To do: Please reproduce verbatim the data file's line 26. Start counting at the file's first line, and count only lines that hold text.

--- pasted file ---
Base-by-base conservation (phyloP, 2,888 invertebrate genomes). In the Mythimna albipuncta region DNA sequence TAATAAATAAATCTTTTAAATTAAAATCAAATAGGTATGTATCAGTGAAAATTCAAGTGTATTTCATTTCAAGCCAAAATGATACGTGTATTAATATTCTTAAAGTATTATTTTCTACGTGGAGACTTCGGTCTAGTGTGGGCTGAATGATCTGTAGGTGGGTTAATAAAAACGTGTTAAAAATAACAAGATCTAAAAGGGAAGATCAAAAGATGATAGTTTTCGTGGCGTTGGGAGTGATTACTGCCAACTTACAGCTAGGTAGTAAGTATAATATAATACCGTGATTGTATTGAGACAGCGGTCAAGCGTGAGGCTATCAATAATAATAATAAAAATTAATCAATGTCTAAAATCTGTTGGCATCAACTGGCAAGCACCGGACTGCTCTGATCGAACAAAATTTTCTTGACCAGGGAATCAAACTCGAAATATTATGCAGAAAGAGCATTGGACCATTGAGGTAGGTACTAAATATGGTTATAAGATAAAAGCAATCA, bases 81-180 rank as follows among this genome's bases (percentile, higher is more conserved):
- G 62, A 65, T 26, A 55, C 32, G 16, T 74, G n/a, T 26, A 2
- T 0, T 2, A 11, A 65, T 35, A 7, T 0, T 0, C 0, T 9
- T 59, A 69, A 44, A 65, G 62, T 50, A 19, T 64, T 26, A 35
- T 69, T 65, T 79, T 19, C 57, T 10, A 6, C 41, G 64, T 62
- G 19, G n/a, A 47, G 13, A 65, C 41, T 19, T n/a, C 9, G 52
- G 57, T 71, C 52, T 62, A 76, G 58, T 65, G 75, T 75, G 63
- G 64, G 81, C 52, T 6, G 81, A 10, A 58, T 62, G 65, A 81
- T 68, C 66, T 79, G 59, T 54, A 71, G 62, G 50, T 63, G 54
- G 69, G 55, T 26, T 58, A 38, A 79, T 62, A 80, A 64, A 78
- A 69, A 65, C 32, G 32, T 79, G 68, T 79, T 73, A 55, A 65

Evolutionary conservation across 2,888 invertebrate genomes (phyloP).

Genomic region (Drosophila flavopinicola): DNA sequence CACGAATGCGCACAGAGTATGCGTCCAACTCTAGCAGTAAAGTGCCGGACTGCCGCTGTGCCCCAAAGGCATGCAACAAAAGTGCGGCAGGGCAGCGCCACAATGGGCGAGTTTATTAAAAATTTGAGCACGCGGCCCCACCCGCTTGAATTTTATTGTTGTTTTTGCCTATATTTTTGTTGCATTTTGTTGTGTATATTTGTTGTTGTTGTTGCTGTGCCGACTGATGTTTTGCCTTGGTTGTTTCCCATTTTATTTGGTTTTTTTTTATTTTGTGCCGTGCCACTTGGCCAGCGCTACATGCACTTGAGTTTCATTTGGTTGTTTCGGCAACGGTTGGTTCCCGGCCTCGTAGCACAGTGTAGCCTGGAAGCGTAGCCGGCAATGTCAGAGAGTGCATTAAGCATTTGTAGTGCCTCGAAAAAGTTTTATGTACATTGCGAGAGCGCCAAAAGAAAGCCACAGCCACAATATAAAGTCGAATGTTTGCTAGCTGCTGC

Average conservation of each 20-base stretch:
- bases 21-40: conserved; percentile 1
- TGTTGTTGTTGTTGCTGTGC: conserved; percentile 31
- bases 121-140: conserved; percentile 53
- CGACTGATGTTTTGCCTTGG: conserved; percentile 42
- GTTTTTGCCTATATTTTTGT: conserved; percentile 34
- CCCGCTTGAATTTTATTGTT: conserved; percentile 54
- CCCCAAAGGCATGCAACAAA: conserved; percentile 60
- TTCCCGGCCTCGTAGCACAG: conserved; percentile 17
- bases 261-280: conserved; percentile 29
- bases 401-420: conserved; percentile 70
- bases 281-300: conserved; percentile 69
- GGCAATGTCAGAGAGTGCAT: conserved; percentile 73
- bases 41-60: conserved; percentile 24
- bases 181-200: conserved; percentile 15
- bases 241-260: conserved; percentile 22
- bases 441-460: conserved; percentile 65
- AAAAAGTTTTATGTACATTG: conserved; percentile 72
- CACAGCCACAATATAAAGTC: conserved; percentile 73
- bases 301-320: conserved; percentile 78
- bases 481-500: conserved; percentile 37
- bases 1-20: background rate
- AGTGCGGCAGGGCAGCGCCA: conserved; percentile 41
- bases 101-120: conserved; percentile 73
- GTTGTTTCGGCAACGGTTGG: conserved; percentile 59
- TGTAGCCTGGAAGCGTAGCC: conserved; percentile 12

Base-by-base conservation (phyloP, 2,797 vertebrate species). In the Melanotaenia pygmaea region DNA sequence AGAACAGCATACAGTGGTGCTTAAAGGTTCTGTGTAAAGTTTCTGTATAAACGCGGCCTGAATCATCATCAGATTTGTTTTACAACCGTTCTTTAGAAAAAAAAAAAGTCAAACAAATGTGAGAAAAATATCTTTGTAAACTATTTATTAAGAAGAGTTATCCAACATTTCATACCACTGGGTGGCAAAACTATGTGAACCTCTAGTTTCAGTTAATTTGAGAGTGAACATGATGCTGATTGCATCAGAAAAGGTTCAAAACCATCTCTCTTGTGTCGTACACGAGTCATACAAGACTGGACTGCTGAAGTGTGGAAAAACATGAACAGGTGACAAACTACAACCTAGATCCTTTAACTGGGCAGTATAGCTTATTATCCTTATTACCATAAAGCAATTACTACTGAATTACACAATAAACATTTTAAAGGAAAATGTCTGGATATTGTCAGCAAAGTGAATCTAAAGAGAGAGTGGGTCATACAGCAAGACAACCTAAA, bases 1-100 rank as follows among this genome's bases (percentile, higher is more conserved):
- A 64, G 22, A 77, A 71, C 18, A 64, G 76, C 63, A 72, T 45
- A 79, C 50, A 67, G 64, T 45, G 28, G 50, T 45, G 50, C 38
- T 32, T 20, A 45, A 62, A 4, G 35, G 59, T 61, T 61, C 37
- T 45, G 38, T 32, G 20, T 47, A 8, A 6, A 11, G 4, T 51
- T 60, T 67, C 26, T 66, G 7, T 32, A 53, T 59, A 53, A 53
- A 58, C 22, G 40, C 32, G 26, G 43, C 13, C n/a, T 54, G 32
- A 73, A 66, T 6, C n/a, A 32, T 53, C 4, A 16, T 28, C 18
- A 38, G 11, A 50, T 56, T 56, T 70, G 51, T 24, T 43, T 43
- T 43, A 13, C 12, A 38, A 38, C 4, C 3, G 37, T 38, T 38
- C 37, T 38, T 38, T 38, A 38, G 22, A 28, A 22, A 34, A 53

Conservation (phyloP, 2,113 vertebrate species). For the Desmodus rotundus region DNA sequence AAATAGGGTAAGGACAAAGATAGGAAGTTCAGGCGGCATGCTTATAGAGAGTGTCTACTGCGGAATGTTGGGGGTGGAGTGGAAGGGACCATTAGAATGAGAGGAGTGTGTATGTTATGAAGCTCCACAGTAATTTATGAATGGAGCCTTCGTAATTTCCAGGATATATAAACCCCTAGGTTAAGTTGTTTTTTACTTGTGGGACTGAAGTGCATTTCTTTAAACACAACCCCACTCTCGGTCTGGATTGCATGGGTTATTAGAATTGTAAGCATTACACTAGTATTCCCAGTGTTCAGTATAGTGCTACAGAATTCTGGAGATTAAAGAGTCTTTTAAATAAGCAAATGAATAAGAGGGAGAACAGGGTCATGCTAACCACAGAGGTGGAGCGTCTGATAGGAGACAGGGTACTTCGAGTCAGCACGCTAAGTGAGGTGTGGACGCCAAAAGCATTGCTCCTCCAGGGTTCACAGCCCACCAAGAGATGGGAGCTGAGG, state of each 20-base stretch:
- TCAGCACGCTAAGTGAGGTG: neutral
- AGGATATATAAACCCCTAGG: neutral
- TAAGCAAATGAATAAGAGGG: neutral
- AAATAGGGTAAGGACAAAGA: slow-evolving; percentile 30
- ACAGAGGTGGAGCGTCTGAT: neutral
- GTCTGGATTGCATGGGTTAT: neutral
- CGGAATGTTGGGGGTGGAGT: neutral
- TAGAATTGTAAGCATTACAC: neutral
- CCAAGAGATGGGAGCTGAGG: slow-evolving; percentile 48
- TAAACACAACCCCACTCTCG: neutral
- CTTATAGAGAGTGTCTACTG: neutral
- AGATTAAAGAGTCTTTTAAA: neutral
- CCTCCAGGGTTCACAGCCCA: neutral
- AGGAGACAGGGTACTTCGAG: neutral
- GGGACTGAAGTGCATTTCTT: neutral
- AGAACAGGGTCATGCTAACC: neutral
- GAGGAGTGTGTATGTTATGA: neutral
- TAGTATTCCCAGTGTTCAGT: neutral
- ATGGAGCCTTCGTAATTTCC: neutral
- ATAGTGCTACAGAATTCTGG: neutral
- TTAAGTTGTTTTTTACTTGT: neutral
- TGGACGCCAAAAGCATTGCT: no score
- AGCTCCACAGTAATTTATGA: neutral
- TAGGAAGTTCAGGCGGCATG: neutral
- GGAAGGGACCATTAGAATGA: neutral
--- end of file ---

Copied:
- GGCAATGTCAGAGAGTGCAT: conserved; percentile 73